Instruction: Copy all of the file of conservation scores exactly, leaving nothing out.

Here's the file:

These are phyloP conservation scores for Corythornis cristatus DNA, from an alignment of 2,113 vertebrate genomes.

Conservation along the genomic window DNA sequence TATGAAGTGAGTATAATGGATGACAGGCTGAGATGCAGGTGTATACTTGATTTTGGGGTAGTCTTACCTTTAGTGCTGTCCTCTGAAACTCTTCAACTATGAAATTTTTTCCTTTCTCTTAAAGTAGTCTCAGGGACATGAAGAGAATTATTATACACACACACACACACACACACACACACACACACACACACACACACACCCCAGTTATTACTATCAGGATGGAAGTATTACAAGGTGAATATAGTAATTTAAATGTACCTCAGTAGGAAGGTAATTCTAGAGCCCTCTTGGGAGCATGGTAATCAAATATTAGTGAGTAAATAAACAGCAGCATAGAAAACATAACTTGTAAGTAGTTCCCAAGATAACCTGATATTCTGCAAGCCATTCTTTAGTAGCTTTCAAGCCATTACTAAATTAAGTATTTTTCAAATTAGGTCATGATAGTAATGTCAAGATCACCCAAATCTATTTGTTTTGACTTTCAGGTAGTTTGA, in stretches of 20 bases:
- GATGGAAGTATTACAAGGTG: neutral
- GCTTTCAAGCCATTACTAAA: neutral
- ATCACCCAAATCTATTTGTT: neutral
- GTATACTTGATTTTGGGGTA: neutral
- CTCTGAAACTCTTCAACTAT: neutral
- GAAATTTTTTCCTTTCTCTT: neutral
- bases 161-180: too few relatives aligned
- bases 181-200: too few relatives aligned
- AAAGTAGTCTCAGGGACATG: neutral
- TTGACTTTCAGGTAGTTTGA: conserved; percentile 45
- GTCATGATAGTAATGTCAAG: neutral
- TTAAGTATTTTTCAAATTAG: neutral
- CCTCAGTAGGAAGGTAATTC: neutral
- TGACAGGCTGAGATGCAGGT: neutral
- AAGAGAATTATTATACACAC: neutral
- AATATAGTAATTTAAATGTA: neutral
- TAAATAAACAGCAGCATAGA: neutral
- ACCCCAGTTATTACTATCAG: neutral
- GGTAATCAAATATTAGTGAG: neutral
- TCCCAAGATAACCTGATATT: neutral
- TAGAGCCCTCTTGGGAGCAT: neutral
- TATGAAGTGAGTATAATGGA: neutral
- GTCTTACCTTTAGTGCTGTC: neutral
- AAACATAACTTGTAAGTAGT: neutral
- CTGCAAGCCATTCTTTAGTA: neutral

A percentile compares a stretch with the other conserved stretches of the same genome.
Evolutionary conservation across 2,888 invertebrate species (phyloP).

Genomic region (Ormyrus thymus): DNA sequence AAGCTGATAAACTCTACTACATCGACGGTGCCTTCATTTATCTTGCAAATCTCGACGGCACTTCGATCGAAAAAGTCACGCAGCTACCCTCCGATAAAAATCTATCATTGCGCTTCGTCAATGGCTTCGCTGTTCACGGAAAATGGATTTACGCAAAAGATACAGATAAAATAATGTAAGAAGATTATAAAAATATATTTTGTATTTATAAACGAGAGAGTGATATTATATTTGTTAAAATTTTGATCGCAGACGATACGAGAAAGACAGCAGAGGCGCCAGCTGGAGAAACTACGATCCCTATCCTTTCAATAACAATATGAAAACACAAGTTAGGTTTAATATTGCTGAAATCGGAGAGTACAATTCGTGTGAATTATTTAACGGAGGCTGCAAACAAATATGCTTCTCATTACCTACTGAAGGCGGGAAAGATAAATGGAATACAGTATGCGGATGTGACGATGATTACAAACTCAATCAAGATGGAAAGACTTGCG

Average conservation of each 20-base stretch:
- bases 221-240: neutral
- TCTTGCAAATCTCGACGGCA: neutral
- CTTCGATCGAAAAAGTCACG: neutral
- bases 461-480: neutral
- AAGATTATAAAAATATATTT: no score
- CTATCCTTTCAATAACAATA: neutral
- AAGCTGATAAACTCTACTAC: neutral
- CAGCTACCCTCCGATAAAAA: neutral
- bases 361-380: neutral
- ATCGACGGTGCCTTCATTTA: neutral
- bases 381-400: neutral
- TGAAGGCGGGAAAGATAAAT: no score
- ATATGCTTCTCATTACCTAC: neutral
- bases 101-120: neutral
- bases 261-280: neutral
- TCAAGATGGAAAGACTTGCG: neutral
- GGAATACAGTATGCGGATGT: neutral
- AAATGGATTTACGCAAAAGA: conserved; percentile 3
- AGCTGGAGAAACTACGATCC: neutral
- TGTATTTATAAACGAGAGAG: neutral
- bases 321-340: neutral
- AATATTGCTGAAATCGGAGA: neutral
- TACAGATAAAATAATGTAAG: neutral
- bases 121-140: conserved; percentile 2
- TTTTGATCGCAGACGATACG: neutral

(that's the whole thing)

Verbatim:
These are phyloP conservation scores for Corythornis cristatus DNA, from an alignment of 2,113 vertebrate genomes.

Conservation along the genomic window DNA sequence TATGAAGTGAGTATAATGGATGACAGGCTGAGATGCAGGTGTATACTTGATTTTGGGGTAGTCTTACCTTTAGTGCTGTCCTCTGAAACTCTTCAACTATGAAATTTTTTCCTTTCTCTTAAAGTAGTCTCAGGGACATGAAGAGAATTATTATACACACACACACACACACACACACACACACACACACACACACACACACCCCAGTTATTACTATCAGGATGGAAGTATTACAAGGTGAATATAGTAATTTAAATGTACCTCAGTAGGAAGGTAATTCTAGAGCCCTCTTGGGAGCATGGTAATCAAATATTAGTGAGTAAATAAACAGCAGCATAGAAAACATAACTTGTAAGTAGTTCCCAAGATAACCTGATATTCTGCAAGCCATTCTTTAGTAGCTTTCAAGCCATTACTAAATTAAGTATTTTTCAAATTAGGTCATGATAGTAATGTCAAGATCACCCAAATCTATTTGTTTTGACTTTCAGGTAGTTTGA, in stretches of 20 bases:
- GATGGAAGTATTACAAGGTG: neutral
- GCTTTCAAGCCATTACTAAA: neutral
- ATCACCCAAATCTATTTGTT: neutral
- GTATACTTGATTTTGGGGTA: neutral
- CTCTGAAACTCTTCAACTAT: neutral
- GAAATTTTTTCCTTTCTCTT: neutral
- bases 161-180: too few relatives aligned
- bases 181-200: too few relatives aligned
- AAAGTAGTCTCAGGGACATG: neutral
- TTGACTTTCAGGTAGTTTGA: conserved; percentile 45
- GTCATGATAGTAATGTCAAG: neutral
- TTAAGTATTTTTCAAATTAG: neutral
- CCTCAGTAGGAAGGTAATTC: neutral
- TGACAGGCTGAGATGCAGGT: neutral
- AAGAGAATTATTATACACAC: neutral
- AATATAGTAATTTAAATGTA: neutral
- TAAATAAACAGCAGCATAGA: neutral
- ACCCCAGTTATTACTATCAG: neutral
- GGTAATCAAATATTAGTGAG: neutral
- TCCCAAGATAACCTGATATT: neutral
- TAGAGCCCTCTTGGGAGCAT: neutral
- TATGAAGTGAGTATAATGGA: neutral
- GTCTTACCTTTAGTGCTGTC: neutral
- AAACATAACTTGTAAGTAGT: neutral
- CTGCAAGCCATTCTTTAGTA: neutral

A percentile compares a stretch with the other conserved stretches of the same genome.
Evolutionary conservation across 2,888 invertebrate species (phyloP).

Genomic region (Ormyrus thymus): DNA sequence AAGCTGATAAACTCTACTACATCGACGGTGCCTTCATTTATCTTGCAAATCTCGACGGCACTTCGATCGAAAAAGTCACGCAGCTACCCTCCGATAAAAATCTATCATTGCGCTTCGTCAATGGCTTCGCTGTTCACGGAAAATGGATTTACGCAAAAGATACAGATAAAATAATGTAAGAAGATTATAAAAATATATTTTGTATTTATAAACGAGAGAGTGATATTATATTTGTTAAAATTTTGATCGCAGACGATACGAGAAAGACAGCAGAGGCGCCAGCTGGAGAAACTACGATCCCTATCCTTTCAATAACAATATGAAAACACAAGTTAGGTTTAATATTGCTGAAATCGGAGAGTACAATTCGTGTGAATTATTTAACGGAGGCTGCAAACAAATATGCTTCTCATTACCTACTGAAGGCGGGAAAGATAAATGGAATACAGTATGCGGATGTGACGATGATTACAAACTCAATCAAGATGGAAAGACTTGCG

Average conservation of each 20-base stretch:
- bases 221-240: neutral
- TCTTGCAAATCTCGACGGCA: neutral
- CTTCGATCGAAAAAGTCACG: neutral
- bases 461-480: neutral
- AAGATTATAAAAATATATTT: no score
- CTATCCTTTCAATAACAATA: neutral
- AAGCTGATAAACTCTACTAC: neutral
- CAGCTACCCTCCGATAAAAA: neutral
- bases 361-380: neutral
- ATCGACGGTGCCTTCATTTA: neutral
- bases 381-400: neutral
- TGAAGGCGGGAAAGATAAAT: no score
- ATATGCTTCTCATTACCTAC: neutral
- bases 101-120: neutral
- bases 261-280: neutral
- TCAAGATGGAAAGACTTGCG: neutral
- GGAATACAGTATGCGGATGT: neutral
- AAATGGATTTACGCAAAAGA: conserved; percentile 3
- AGCTGGAGAAACTACGATCC: neutral
- TGTATTTATAAACGAGAGAG: neutral
- bases 321-340: neutral
- AATATTGCTGAAATCGGAGA: neutral
- TACAGATAAAATAATGTAAG: neutral
- bases 121-140: conserved; percentile 2
- TTTTGATCGCAGACGATACG: neutral